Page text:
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The Electric Clearlight Acid Mess 

The bust of LSD bagman Waldron Vorhees, aka Captain Clearlight, opens a windowpane on the city -- and on the narco-cop nincompoops

Wednesday, Aug 21 1996
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He had finally realized they might be narcs.
"I felt woozy inside," remembers Minakov. "Like I was gonna throw up."
The next day Pickens called up Vorhees and hinted around about more LSD. Vorhees clearly begged off any involvement. Using the telephone to do deals can add up to four years to a sentence. Pickens asked how long Vorhees was going to be at home. Vorhees said he'd wait for him.

Pickens and Special Agent McKenzie arrived at Vorhees' home in Vallejo, and the three discussed the possibility of another acid purchase. McKenzie said he was cautious because he'd been ripped off for $50,000 in the past. Vorhees said, "I'm sure in no hurry, but the larger, the larger the chunk the sooner you'll get me in action." He showed them a few of the old wooden boxes used to hold Clearlight acid, then talked on about cars and airplanes, the two listening patiently, before agreeing to introduce them to his youngest son, Adam, who was an acid dealer in the rave scene.

"I wanted Adam to see what cops looked like, because I told him they were cops," says Vorhees.

Tape transcripts of a subsequent meeting among Vorhees, Adam, Pickens, and McKenzie read like a modern psychodrama. Prices and quantities were discussed, but a disturbing tone infused the conversation. At one point Vorhees said that if they indeed were cops, he knew plenty of people out there who are "really assholes." Pickens laughed; McKenzie said nothing. Vorhees said he knew where they lived.

Adam cut his father off, reiterating that trust needed to work both ways, and that he couldn't consider fucking around, that he was on the verge of going global. The agents said little, other than to agree. Adam then suggested they all "take a bunch of chemical" together, in order to know each other more, and Vorhees added that "after eight hours the communication is better." McKenzie said that they might never come back, and laughed. The conversation moved on. Vorhees eventually left the room, and Adam agreed to scare up a gram of crystal LSD for them, with the promise of more on the way.

On July 27, Adam met with Pickens and a female undercover agent at Lincoln and 25th Avenue, next to Golden Gate Park. He was given $2,850 in cash, left on his motorcycle, and returned within an hour with a white sock, containing a film canister with .89 grams of crystal acid. Pickens called Adam later, worried that the canister sounded as though it contained a chunk, rather than powder. Adam assured him it was probably OK.

Three months passed, then, at 8 a.m. on Dec. 8, a SWAT team burst into the San Anselmo home of Oleg Minakov, handcuffed him on the floor of his living room, pointed a gun at his head, and arrested him. Minakov remembers Special Agent Etter saying to him, "We got you dead in the water!" Minakov's son Barton was not at home, but was alerted to the bust and vanished. Simultaneously, Waldron Vorhees and Adam Vorhees were arrested at their homes.

When all three were in custody in San Francisco, Minakov remembers Vorhees telling them, "We were helping The Man. That's our story."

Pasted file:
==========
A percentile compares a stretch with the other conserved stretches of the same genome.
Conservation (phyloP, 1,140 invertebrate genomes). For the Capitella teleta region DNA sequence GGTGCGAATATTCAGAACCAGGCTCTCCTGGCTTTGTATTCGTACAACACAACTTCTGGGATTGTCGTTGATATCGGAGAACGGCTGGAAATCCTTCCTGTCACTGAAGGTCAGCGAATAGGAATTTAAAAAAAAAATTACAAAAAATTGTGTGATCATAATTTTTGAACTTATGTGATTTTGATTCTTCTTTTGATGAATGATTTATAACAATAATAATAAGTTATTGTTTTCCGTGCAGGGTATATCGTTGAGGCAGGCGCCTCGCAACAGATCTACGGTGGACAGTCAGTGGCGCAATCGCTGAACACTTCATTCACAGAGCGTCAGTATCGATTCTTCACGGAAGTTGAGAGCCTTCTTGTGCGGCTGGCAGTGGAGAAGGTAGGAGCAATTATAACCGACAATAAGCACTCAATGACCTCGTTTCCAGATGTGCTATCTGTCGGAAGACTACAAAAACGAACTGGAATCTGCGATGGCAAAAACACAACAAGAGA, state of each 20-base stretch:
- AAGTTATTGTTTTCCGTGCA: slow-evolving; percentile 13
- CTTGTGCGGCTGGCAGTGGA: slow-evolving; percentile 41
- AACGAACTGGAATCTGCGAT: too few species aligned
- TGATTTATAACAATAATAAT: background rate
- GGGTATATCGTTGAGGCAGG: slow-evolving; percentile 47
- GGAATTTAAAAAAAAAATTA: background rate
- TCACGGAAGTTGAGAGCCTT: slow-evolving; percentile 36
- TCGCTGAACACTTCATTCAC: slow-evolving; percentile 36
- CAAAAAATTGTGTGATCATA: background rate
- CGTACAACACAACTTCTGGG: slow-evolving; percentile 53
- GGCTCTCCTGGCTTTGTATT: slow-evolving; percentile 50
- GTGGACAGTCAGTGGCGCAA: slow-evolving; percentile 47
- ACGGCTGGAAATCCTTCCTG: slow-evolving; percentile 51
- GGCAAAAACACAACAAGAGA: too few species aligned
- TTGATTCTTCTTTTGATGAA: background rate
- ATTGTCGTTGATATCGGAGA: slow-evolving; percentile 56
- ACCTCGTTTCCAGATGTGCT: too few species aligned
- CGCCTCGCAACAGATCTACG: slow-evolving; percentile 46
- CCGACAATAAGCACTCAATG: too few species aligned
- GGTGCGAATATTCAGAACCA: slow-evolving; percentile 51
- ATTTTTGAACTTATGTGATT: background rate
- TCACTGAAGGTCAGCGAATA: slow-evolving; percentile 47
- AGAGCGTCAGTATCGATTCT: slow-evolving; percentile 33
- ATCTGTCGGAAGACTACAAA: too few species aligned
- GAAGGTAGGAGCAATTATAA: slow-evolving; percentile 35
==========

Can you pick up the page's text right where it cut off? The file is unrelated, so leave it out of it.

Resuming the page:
Vorhees was looking at 10 years in prison, but much to the anger of Minakov, abruptly deviated from the group's planned strategy and changed his plea to guilty, in return for a lighter sentence. Vorhees and his attorney agreed for Vorhees to be wired for sound and walk through the Upper Haight to attract street dealers. None took the bait, but his sentence was knocked down to 30 months, which is due to begin Aug. 26.

Minakov will appear in court for sentencing on Oct. 4. His son Barton remains at large. Adam Vorhees served 10 months in jail, and, after his release in the fall of 1994, got a job at a South of Market stone-cutting business. On New Year's Eve, he was killed when 37 pieces of stone fell and crushed him.

So -- after spending thousands of dollars on an undercover operation lasting more than a year, the DEA ended up with a couple of old hippies who worked on cars, with one son dead and one at large. No kingpins, and no LSD lab. Life goes on.

The real world always plays differently than network television. Finales aren't neatly wrapped in the murky, Darwinian world of drug politics, where today's dealer is tomorrow's informant. It's a thin line between lawless and lawful, when people whisper names and phone numbers to coax the right words out of a casual acquaintance. Friends become useful stepping stones to cross the river to freedom. And DEA agents proudly admit they listen to the Grateful Dead in their cars.

The case of Captain Clearlight casts a harsh light of pathos upon Northern California's LSD community. Oddly enough, this sophisticated era of high-tech surveillance and info overload still depends on human betrayal -- and gullibility. The DEA believed its informant. The informant believed that Vorhees was the LSD King. Vorhees believed he was Captain Clearlight. And Captain Clearlight still knew enough people who believed in him to bring folks down with him.

When asked why he is so forthcoming about his case, despite repeated warnings from his friends, Vorhees simply shrugs. He is now elderly, a product of 30 years of acid culture, a man suffering from both Lyme disease and prostate cancer, a man with no money in the bank and forever indebted to friends, a man who will soon be sitting in prison for a drug he still reveres. He doesn't have much time left on life's clock. But unlike the past five years of wiretaps, today, in the Mill Valley home of his former girlfriend Marcie, he's clearly happy there's a tape recorder in the room. He leans forward in his chair.

About The Author

Jack Boulware

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